A family we're friends with has 2 small children and they have yet to join us as a family in any of our boating expeditions because there's no boat big enough to hold a parent and kids. Marooning Mom on shore to deal with the crying and snot and diapers while Dad gets peace and quiet on the water is on the list just before the call to the divorce lawyer.

So my advice is to first find out if your wife and daughter like being on the water. Rent a rowboat and go for a ride. If everyone's OK, do it again and make it a longer ride with picnic. Still OK? Turn it into a weekly event. If they still like it, point out how if you built  a boat during the off season, you wouldn't have to pay rent, wait for others, only go out when the renter is open, etc. You'd also always have the "good" boat.

If they don't like rowing around with you, then kayak it is.

Good luck,



RE: Kayak or rowboat?

SoMD - Wordsmith here again, with a thought that ocurred to me one nanosercond after I pressed the 'post the message' key to post my earlier message.  

Your daughter is clearly very young.   Irrespective of what you decide to build, you should use the intervening time to get her 'drown-proofed' - by which I mean properly taught to swim.   Kid+water is not always a happy mixture!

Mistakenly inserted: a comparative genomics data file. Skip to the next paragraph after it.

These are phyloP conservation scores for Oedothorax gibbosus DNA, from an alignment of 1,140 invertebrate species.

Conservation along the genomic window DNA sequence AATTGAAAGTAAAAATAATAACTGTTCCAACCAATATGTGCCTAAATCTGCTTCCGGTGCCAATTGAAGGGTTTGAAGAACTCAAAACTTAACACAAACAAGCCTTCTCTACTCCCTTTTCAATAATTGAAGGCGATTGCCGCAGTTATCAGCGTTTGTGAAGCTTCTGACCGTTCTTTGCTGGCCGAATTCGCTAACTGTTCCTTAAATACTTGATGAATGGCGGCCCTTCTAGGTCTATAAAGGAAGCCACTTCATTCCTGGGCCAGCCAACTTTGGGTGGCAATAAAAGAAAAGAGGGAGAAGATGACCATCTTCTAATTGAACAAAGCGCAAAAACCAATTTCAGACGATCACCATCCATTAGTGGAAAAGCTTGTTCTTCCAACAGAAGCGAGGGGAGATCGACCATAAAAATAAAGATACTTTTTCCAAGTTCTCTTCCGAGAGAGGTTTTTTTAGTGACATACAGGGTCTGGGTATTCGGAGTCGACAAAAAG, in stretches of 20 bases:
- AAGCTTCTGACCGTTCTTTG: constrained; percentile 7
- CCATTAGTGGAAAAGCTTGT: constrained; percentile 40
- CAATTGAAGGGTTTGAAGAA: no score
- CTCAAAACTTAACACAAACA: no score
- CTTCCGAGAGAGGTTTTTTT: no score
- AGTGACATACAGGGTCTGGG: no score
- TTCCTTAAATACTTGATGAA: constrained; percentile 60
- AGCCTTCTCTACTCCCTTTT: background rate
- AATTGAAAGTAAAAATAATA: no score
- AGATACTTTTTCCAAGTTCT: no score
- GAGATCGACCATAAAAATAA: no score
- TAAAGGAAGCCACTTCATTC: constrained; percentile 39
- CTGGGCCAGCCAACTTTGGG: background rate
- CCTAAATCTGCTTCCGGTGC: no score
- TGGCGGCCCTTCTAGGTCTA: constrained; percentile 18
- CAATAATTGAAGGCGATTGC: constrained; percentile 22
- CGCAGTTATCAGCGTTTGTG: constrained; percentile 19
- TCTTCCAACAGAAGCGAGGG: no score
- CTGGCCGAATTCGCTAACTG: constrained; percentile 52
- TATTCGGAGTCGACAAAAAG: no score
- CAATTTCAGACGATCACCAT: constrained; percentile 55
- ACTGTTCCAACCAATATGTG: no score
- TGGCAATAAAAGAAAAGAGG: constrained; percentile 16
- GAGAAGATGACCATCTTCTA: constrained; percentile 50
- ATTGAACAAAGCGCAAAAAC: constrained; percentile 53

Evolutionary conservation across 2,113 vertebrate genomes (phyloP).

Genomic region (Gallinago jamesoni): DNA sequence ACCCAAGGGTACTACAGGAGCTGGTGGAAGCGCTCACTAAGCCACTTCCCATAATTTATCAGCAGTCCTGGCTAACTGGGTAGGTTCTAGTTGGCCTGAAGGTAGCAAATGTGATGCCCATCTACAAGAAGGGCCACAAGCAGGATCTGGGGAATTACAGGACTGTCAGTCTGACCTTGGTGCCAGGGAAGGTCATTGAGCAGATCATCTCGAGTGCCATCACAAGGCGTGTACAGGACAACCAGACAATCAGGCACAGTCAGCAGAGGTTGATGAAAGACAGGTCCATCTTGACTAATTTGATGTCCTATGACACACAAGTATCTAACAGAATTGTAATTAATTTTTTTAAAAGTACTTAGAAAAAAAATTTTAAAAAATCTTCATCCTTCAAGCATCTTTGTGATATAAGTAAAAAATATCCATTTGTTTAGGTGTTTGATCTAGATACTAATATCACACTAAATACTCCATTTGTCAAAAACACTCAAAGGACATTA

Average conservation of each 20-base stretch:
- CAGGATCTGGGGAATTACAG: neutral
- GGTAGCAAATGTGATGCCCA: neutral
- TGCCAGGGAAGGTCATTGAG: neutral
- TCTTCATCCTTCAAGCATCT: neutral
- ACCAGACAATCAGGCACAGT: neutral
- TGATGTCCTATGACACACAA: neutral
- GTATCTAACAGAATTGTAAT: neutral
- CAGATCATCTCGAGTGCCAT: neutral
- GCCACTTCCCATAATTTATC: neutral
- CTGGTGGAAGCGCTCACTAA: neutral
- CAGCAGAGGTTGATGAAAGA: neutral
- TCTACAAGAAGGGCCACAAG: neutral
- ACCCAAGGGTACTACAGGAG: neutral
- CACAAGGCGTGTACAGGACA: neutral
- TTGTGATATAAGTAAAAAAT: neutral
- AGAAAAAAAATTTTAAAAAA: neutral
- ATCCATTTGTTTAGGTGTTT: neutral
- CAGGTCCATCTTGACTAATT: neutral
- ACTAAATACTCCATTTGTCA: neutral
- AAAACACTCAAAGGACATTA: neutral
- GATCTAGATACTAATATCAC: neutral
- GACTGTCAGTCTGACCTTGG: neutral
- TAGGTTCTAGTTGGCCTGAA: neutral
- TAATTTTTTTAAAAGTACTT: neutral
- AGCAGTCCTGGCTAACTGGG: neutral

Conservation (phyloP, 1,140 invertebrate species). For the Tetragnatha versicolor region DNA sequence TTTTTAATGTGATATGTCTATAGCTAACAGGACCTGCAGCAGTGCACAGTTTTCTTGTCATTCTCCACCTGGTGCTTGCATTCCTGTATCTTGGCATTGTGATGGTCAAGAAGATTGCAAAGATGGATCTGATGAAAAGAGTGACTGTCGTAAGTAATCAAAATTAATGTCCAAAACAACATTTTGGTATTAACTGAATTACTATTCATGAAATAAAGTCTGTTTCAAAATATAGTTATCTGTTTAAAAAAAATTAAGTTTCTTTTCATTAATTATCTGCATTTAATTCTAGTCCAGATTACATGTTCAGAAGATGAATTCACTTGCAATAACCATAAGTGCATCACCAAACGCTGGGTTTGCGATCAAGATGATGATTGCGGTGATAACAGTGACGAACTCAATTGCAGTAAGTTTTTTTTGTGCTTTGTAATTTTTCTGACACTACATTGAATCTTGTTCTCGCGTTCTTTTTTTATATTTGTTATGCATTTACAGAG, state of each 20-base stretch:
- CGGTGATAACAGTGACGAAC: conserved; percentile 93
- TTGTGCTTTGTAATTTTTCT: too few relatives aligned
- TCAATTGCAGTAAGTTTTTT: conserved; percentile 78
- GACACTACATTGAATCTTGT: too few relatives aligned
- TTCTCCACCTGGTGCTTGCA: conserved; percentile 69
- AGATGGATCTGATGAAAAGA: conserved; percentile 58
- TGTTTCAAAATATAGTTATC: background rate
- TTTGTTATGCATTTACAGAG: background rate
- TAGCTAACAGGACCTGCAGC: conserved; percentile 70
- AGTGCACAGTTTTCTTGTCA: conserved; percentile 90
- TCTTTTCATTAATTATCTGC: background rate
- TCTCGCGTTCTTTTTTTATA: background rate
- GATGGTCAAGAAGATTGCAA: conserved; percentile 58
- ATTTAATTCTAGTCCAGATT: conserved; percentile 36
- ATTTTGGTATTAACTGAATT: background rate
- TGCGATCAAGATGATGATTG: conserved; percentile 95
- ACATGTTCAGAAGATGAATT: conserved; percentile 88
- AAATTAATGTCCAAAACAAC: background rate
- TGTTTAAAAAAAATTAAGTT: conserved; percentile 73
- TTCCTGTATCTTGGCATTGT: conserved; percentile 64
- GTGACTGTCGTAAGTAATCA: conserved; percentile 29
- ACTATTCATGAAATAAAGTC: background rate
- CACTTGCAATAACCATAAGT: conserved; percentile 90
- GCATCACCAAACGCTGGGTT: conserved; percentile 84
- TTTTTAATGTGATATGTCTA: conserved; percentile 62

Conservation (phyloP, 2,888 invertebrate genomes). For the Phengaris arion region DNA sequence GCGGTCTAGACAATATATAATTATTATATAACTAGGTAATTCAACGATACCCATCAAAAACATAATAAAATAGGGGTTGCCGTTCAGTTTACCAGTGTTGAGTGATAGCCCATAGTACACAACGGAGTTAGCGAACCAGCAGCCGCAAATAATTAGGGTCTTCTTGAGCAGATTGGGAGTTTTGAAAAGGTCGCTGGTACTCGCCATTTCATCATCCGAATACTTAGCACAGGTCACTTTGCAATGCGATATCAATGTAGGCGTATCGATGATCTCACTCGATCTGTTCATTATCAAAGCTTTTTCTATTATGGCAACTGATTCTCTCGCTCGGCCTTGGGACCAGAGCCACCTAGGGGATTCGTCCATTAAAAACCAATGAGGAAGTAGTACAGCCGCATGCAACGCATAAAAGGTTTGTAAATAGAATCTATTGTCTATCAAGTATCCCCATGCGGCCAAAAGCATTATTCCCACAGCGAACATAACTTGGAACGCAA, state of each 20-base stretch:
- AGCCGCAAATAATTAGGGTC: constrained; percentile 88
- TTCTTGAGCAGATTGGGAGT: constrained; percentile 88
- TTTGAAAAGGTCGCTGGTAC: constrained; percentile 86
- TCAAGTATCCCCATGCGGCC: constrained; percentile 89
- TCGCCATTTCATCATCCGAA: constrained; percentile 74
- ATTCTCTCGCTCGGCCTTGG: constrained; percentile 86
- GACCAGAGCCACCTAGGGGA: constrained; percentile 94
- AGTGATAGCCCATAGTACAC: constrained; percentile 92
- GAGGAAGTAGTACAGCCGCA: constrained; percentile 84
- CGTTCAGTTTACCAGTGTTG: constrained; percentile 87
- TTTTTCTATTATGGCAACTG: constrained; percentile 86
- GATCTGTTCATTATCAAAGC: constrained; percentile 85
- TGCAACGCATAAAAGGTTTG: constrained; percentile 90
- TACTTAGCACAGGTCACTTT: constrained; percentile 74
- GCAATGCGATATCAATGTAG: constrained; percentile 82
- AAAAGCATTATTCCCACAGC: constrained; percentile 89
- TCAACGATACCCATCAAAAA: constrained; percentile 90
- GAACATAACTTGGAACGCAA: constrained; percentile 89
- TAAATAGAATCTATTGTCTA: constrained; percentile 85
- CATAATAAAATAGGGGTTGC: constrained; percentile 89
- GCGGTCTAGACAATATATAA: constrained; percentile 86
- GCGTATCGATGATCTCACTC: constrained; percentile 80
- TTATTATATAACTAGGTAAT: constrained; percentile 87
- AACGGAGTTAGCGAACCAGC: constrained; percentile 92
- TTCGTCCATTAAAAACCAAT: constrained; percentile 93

In this way, you, your wife, and the child will all feel happier and more comfortable about being on the water, which in large measure will be the key to each of you enjoying the experience.   Here (in Oz) kids are taught to swim by professionals, in a pool environment, from a very early age - even before they can walk sometimes!   And even if you never proceed with a water-craft of any kind, it will serve her well for life.



RE: Kayak or rowboat?

Thanks for all the advice.  I think I'm leaning toward the Chester Yawl, but I'm sure I'll go back and forth a few more times before I decide.  Laszlo, I'll definitely take your advice to take the family out a few times before I buy, and yours Wordsmith to "drown-proof" my daugher as you put it.